Thailand to Cambodia- Moving between countries

After spending 7 blissful days beachside in Phuket, it was time for our travel family to head to our second destination- Siemreap, Cambodia.  My Uncle Bill had left 2 days prior to stop off in Singapore and Vietnam before ultimately joining us in Cambodia as well, so our group consisted of the 5 of us and our carry on bags.


Saying goodbye to Phuket



In planning our trip, Julio and I had wanted to include at least one new country on this vacation, since we had been to Thailand before, and we settled on Cambodia because I was dying to see the temples at Angkor Wat.  We made sure to research what vaccines and visa requirements we would need before entering Cambodia, and starting planning our flights.

Our arrival in Siemreap, Cambodia



Allison booked our flights on AirAsia, leaving out of Phuket International Airport into Siemreap.  Our flight was only $112 per person, but since it’s a smaller airline and our carry on bags definitely weighed over 7 kilograms, we paid to check one bag per person for both of the flights (we had a layover in Bangkok) so the total came to $144 per person.  Being of the American mindset, we left our hotel at 3:45 in the morning to allow check-in two hours before our flight.  We didn’t need nearly that much time, and could have used the extra sleep, since we breezed through security and then sat down to an hour and 50 minute wait for our flight.


Our luxurious hotel in Siemreap.



Our first flight was uneventful, and they had given stickers to passengers who were “flying through” Bangkok, so we were escorted with a group of about 15 people through the airport to our next gate.  The nice thing about both Bangkok airports is that they are huge, and they have a variety of food choices and snack shops.  When we were in Guangzhou, China for our layover, the entire A terminal had one restaurant, a crappy expensive pizza place.  We grabbed Subway for lunch, and had a short wait for our 40 minute flight to Siemreap.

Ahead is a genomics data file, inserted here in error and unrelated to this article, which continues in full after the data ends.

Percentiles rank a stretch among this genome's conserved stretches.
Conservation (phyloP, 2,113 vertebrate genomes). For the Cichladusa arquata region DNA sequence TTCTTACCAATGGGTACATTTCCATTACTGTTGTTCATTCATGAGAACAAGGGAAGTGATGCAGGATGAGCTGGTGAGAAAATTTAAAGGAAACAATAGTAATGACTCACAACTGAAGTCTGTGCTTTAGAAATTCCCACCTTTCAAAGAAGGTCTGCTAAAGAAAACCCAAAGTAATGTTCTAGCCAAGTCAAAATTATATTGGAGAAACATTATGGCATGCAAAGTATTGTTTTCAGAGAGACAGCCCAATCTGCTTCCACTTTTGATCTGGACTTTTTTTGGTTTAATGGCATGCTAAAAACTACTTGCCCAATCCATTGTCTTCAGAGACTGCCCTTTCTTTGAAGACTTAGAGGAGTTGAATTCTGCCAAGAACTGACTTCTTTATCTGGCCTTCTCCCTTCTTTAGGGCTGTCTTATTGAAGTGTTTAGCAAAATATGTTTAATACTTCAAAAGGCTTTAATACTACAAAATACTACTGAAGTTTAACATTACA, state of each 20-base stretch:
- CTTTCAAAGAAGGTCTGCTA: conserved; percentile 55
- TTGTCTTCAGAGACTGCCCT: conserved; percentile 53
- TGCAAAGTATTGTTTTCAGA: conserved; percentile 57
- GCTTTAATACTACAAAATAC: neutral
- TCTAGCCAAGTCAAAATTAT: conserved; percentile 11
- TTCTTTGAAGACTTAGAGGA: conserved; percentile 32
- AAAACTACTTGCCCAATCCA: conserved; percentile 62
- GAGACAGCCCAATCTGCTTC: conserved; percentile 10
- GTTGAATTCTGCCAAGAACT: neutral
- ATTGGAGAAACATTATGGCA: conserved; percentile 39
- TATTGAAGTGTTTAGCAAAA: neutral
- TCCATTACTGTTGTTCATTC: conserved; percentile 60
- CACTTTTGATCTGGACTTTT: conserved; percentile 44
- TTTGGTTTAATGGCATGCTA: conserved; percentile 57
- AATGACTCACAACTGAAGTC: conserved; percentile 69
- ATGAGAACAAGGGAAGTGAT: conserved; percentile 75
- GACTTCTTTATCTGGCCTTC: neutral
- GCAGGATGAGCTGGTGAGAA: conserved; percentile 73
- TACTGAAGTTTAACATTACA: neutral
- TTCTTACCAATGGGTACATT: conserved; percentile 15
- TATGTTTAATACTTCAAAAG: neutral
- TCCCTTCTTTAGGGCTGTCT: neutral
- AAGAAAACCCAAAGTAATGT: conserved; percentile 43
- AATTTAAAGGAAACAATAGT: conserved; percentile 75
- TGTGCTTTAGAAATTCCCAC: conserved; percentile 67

Hotel lobby

Thailand doesn’t require a visa to enter the country, nor do they have vaccine requirements (just some recommendations) but Cambodia requires a visa for U.S. citizens.  We also got malaria prescriptions just to be on the safe side, even though the guidebooks say that malaria isn’t present in the major cities of Siemreap and Phnom Penh.  I also read that you needed a passport sized photo for the visa, which we got before we left, otherwise you would be “fined.”  It would have been worth it to pay the fine as we found out, because Joe misplaced his photos at some point during the journey, and paid an extra $2 on top of the $30 visa fee for not having a photo.  Meanwhile, Julio and I had spent $5 on passport sized photos at Costco before we left, and when we got back, I found our old photos left over from 2 years ago when we renewed (or in Julio’s case, purchased for the first time) our passports!  Oh well.


Welcome drinks and snacks

Getting our visas was a pretty quick process, our flight landed in Siemreap at 11am and we were through customs and getting into our van by 11:30.  The Khmer Mansion Hotel provides free airport transfer for hotel guests, so we had a nice driver waiting to pick us up.  After a 15 minute ride, we arrived at our home for the next 4 days.  We were greeted warmly by the hotel staff, given welcome drinks and snacks, and even though our rooms weren’t quite ready yet, we had a place to change and take advantage of the amazing infinity pool on the property.



Can I live here?


Getting from place to place in Southeast Asia is a longer process than anywhere in the states, and modes of transportation can be a little unconventional, but it’s cheap and always makes for a great memory.

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